NEW YORK - Plans for a rezoning project in Brooklyn that could have turned an industrial park into a space devoted to manufacturing, retail, and more has been scrapped after fierce opposition from some local lawmakers.
"What we were putting on the table was truly historic," Industry City CEO Andrew Kimball told reporters on a Zoom call Thursday afternoon.
Kimball had pulled a rezoning application off the table just 36 hours earlier, effectively killing plans for an expansion of the 500-business-and-counting ecosystem in the 130-year-old industrial buildings on the waterfront of Brooklyn's Sunset Park.
Kimball had expected the rezoning to create 20,000 new jobs along with offering additional job placement and training in local schools.
"Really creating the pathways to the jobs of the future," he said, "And the entrepreneurial opportunities local folks want and their kids want."
Kimball, who also developed the Brooklyn Navy Yard, blamed a lack of leadership, interest, and vision on the part of local government for the failure of his rezoning plan.
"Particularly the city council," he said.
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"Industry City removing their application protected 14,000 current jobs that are on the working waterfront," City Councilman Carlos Menchaca said.
Menchaca represents Industry City's district and admitted, over years of discussion, he'd hoped he could shape this rezoning to help his community.
"Our communities are actually asking for development," he said, "better development, responsible development."
For Menchaca that meant development from the public sector, keeping profit in his community, retaining Sunset Park's industrial business zone, and adding green jobs.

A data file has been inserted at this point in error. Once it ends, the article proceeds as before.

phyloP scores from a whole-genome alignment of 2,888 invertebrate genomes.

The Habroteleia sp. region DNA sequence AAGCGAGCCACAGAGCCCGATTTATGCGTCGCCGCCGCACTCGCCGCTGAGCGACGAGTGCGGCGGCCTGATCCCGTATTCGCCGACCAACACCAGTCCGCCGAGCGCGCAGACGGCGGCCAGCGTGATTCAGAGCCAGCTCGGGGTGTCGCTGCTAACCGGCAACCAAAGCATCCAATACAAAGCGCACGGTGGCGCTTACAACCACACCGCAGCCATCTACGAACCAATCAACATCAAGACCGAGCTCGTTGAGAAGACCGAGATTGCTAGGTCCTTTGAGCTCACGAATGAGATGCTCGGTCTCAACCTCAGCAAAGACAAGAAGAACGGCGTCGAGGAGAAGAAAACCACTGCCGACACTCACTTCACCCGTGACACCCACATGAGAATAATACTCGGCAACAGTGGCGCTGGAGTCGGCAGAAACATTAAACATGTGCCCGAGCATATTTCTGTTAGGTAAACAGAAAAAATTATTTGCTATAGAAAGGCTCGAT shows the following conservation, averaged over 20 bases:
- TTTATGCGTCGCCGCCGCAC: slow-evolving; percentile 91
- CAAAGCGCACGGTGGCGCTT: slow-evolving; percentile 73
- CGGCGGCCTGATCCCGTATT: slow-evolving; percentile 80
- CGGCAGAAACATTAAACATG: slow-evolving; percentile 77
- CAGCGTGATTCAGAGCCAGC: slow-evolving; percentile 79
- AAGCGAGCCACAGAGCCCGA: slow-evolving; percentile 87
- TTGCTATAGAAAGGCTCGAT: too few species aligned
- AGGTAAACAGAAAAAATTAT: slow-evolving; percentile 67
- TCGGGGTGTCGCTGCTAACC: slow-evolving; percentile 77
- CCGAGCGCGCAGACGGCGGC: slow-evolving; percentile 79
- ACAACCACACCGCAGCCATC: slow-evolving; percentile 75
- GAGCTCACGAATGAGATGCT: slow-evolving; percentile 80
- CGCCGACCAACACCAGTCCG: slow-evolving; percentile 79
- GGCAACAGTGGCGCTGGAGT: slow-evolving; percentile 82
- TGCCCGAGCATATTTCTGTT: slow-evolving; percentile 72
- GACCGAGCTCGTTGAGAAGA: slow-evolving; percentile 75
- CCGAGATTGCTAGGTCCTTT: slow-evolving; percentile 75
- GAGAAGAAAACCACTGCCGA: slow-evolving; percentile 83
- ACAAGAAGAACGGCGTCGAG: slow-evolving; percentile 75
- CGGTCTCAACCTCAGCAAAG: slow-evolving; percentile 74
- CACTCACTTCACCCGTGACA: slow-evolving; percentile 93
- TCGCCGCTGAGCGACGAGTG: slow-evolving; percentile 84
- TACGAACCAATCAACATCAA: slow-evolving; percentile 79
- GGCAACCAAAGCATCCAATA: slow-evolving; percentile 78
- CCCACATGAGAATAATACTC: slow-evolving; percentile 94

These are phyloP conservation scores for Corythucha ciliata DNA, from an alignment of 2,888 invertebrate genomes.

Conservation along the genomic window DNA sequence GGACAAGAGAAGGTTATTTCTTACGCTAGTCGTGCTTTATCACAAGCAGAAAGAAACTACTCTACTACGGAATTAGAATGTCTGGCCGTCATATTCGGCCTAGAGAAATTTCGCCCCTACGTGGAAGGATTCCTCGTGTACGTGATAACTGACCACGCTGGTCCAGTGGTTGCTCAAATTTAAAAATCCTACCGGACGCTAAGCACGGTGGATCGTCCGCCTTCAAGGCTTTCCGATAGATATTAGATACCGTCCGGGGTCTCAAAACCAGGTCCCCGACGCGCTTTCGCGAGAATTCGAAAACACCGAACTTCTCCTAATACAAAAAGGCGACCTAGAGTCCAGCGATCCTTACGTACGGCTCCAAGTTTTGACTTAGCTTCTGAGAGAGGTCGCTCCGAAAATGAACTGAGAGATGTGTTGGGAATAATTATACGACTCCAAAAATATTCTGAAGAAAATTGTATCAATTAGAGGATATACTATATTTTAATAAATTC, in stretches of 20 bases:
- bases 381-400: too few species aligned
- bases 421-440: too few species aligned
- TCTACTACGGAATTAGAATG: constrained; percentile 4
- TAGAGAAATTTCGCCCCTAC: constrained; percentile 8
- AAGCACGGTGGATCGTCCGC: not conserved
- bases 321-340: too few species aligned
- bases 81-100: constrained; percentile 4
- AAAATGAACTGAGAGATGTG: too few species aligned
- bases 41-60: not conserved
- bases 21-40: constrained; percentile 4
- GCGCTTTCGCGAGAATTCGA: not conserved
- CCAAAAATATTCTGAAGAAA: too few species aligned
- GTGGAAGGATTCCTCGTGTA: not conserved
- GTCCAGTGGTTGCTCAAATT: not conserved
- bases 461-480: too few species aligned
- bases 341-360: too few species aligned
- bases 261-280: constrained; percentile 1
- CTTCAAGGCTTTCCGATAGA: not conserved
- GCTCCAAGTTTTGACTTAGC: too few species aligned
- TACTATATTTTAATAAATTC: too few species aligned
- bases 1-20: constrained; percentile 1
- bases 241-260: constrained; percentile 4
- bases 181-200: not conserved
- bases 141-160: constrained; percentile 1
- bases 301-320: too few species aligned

"It should be building for climate adaption, mitigation, and resilience," UPROSE Executive Director Elizabeth Yeampierre said.
"This is like Amazon all over again," Queens City Councilman Eric Ulrich said. "The City of New York is the only place not open for business."
Ulrich looked at New York City's record unemployment during a public health and economic crisis that might dissuade developers from undertaking major projects like Industry City and wondered how his peers in local government could ever oppose the development. The business group Partnership for New York City agreed.
“Who can have confidence in leaders who are willing to forsake thousands of new jobs at a time when close to a million New Yorkers are or soon will be unemployed?" Partnership for New York City President and CEO Kathryn Wylde wrote in a statement. "The opponents of Industry City have further damaged the prospects for economic recovery from COVID-19.”
"There was a missed opportunity here for the city at a time when it needs projects like this more than ever," Kimball said.